News National ‘No reason for community panic’ about coronavirus, despite surge in cases

‘No reason for community panic’ about coronavirus, despite surge in cases

coronavirus toll australia
People queue outside the Royal Melbourne Hospital waiting for coronavirus testing. Photo: AAP
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The number of confirmed coronavirus cases in Australia has surged again, hitting 133 on Wednesday.

The ever-growing tally came as the Morrison government approved a $2.4 billion response to the COVID-19 outbreak and closed Australia’s borders to travellers from Italy.

Chief medical officer Brendan Murphy again urged calm, saying the country’s “magnificent, magnificent” doctors were doing all they could.

“We’ve got small numbers of cases at the moment. We do expect more and I’ve also said on many occasions, for most people who get this virus, it is a very minor illness,” he said.

“Certainly we are worried about the elderly, certainly we are worried if we have a large outbreak that that would put pressure on our hospitals … but at the moment, there is no reason for community panic in Australia.”

NSW remains the worst-hit state, with six more cases confirmed on Wednesday morning and a further four in the afternoon. That brings to 65 the number of coronavirus infections in the state – including two elderly patients who have died.

Also on Wednesday, three more Victorians were confirmed with the deadly virus, along with another three in Western Australia and one case at Southern Cross University campuses in northern NSW and on the Gold Coast.

The campuses at Lismore and Coolangatta are in lockdown to stop any potential spread of the virus after a staff member tested positive.

The decision means an estimated 8000 students will have to study at home. They are not required to self-isolate.

A university employee from the Philippines attended workshops at both campuses between March 2-6 before falling ill.

Health authorities are expected to set up 100 “pop-up” coronavirus clinics across Australia, as part of the government’s $2.4 billion package. The clinics are expected to handle up to 75 patients a day.

Prime Minister Scott Morrison said the country’s health system would be stressed as the outbreak got worse, but said there was no reason for alarm or concern.

“These are not usual times and usual demands on our health system,” he said.

“[But] the plan and the resource and the preparedness and the professionalism of our health system will attend to those needs.”

The coronavirus ban has been extended to travellers from Italy. Photo: Getty

He said Australia would close its borders to travellers from Italy at 6pm on Wednesday (ADST), extending restrictions already in place for travellers from China, Iran, and South Korea.

The restrictions will remain until health authorities determine it is safe to lift them.

Australian citizens or permanent residents returning from those countries will be allowed into the country but will have to self-isolate for 14 days.

The Prime Minister also said he was closely examining options for using the welfare system to deliver targeted cash payments. More details of the government’s planned stimulus package will be announced on Thursday, but it is likely to include handouts for pensioners and significant funding for aged-care facilities caring for seniors, who are most at risk from the coronavirus.

“We’re still finalising some of those measures,” Mr Morrison said.

In other developments on Wednesday, the country’s big four banks were said to be on the verge of offering “mortgage holidays” to customers affected by the virus epidemic.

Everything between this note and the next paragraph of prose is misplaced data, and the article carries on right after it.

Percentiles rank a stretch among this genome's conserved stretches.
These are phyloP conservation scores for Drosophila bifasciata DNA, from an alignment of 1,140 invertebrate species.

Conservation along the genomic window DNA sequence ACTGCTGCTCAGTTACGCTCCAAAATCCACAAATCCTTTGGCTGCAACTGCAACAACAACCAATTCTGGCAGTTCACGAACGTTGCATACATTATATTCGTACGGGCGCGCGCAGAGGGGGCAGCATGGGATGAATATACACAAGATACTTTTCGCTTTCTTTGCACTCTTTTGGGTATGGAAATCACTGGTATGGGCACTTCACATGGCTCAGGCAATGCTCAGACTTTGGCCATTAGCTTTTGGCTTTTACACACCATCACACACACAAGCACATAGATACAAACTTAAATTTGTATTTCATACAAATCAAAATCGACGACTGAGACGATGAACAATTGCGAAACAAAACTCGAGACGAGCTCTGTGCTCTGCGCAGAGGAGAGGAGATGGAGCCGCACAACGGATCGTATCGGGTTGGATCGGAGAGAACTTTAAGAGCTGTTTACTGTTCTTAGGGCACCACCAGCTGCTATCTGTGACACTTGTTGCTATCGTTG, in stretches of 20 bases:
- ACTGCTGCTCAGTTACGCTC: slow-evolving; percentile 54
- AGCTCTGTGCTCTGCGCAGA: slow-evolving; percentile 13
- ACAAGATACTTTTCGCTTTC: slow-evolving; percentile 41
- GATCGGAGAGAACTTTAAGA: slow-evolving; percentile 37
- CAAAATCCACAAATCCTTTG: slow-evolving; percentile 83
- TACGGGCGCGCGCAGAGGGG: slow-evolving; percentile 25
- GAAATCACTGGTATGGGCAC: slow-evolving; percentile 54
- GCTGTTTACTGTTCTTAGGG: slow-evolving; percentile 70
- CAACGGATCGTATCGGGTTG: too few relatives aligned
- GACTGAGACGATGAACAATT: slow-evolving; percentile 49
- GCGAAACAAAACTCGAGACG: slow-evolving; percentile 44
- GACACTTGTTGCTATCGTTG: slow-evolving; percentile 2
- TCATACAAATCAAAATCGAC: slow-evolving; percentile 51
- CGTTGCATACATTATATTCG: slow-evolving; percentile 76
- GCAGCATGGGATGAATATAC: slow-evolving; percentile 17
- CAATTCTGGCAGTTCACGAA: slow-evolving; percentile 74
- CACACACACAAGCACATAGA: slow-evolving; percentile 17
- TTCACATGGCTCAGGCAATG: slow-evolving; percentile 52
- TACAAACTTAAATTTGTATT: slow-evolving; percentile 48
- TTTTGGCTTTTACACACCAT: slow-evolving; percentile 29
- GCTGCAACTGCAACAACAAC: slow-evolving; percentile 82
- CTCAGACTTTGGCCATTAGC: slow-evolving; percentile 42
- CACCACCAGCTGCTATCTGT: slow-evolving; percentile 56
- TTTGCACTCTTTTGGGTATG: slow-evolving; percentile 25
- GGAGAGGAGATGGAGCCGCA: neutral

Two British banks have recently made such offers, and RateCity research director Sally Tindall told the Nine Network similar deals were likely to be considered in Australia.

The Australian Council of Trade Unions has demanded the government legislate for two weeks of paid leave for all workers to deal with the virus.

ACTU secretary Sally McManus also hit out at Industrial Relations Minister Christian Porter for suggesting casual workers would have made provisions for staying home while sick or quarantined.

“It’s absolutely outrageous and so out of touch that our government would say that casual workers should have been putting money aside for a pandemic,” Ms McManus said.

“No one in the world or in Australia could prepare or know that a pandemic was coming.”

Mr Morrison urged bosses to look after their workers, saying they would need staff on the other side of any economic slump that stemmed from the virus fallout.

“I’d be encouraging employers to take a flexible and forward-leaning approach in supporting their employees during this process,” Mr Morrison said.

“Businesses spend a lot of time talking about the value and integrity of their brands. Their brands will be defined in these months ahead.”

In Victoria, Treasurer Tim Pallas has warned his next budget will be “extremely difficult” in the aftermath of the bushfires and amid the coronavirus outbreak.

Victorian Premier Daniel Andrews has declared the virus a “class-two” emergency and opened the state’s emergency control centre to manage the crisis.

The revelations come as AFL players are bracing for the prospect of playing matches in front of empty stadiums because of the outbreak, which has already claimed the scalp of Tasmania’s Dark Mofo winter arts festival.

Elsewhere, queues stretched the lengths of city blocks as more than 1000 Victorians went to clinics in hospitals across Melbourne to be tested for the virus.


The South Australian government has also announced a $350 million economic stimulus package to help secure jobs affected by the triple whammy of bushfires, drought and the coronavirus.

Infrastructure projects, including road and hospital maintenance work and funds for tourism facilities will form the centrepiece of the initiative.

-with AAP